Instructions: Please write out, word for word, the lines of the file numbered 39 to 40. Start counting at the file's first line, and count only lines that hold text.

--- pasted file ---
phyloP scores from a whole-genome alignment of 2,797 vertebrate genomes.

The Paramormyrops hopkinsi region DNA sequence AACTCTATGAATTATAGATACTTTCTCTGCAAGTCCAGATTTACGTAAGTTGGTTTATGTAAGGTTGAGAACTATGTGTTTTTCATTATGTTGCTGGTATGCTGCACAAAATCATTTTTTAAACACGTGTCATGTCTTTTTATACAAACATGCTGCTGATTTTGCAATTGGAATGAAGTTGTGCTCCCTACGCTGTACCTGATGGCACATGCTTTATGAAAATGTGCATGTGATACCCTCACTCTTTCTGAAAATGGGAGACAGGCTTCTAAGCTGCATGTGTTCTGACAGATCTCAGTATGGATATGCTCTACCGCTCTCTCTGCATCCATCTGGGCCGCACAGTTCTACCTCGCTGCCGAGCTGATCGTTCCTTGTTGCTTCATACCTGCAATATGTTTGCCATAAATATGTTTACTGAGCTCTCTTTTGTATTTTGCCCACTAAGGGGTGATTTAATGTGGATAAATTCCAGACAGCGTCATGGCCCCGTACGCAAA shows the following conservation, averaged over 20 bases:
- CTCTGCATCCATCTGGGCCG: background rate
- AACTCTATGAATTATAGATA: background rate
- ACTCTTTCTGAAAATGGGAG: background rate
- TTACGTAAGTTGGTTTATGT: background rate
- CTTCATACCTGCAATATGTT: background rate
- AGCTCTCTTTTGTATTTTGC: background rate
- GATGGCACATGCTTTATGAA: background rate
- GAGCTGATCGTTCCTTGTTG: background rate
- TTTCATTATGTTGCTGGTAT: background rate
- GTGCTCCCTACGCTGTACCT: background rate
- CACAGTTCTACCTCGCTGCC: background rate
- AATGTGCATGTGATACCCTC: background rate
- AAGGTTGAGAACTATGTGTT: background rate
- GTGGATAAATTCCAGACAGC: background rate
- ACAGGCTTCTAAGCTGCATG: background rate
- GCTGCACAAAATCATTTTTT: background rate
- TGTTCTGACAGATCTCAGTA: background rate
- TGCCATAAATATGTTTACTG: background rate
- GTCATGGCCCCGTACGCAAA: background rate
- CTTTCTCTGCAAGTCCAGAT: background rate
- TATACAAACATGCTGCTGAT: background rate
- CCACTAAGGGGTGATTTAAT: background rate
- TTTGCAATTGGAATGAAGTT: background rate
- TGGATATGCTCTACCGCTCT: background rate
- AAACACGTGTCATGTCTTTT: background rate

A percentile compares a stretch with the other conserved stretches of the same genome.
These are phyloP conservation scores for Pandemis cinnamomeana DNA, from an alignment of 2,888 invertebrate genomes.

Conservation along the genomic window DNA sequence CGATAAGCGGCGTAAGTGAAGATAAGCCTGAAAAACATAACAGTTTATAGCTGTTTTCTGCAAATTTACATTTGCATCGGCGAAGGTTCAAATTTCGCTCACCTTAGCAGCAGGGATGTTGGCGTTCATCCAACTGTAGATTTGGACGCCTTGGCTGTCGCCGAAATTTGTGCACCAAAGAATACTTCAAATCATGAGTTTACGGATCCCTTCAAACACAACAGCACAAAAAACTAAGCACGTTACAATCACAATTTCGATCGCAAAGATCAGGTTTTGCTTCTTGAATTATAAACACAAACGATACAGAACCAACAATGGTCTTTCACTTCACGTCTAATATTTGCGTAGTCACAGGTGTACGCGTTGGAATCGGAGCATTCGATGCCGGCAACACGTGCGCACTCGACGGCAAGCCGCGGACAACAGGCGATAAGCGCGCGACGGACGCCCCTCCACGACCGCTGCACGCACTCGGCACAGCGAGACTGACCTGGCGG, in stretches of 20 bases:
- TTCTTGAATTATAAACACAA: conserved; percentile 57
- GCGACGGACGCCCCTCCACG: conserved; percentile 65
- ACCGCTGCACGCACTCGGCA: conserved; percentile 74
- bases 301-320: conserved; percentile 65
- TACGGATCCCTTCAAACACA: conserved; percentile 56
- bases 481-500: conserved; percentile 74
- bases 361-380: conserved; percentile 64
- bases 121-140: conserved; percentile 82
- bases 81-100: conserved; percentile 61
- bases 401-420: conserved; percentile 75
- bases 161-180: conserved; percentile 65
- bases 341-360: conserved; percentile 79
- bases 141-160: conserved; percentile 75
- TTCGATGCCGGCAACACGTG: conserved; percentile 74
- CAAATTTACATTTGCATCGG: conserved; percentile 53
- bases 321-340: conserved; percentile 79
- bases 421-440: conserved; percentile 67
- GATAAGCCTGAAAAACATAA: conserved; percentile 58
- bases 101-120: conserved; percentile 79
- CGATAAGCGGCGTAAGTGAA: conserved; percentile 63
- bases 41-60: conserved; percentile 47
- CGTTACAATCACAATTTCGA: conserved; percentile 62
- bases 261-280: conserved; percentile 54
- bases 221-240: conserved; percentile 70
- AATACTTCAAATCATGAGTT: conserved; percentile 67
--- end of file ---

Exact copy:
- bases 81-100: conserved; percentile 61
- bases 401-420: conserved; percentile 75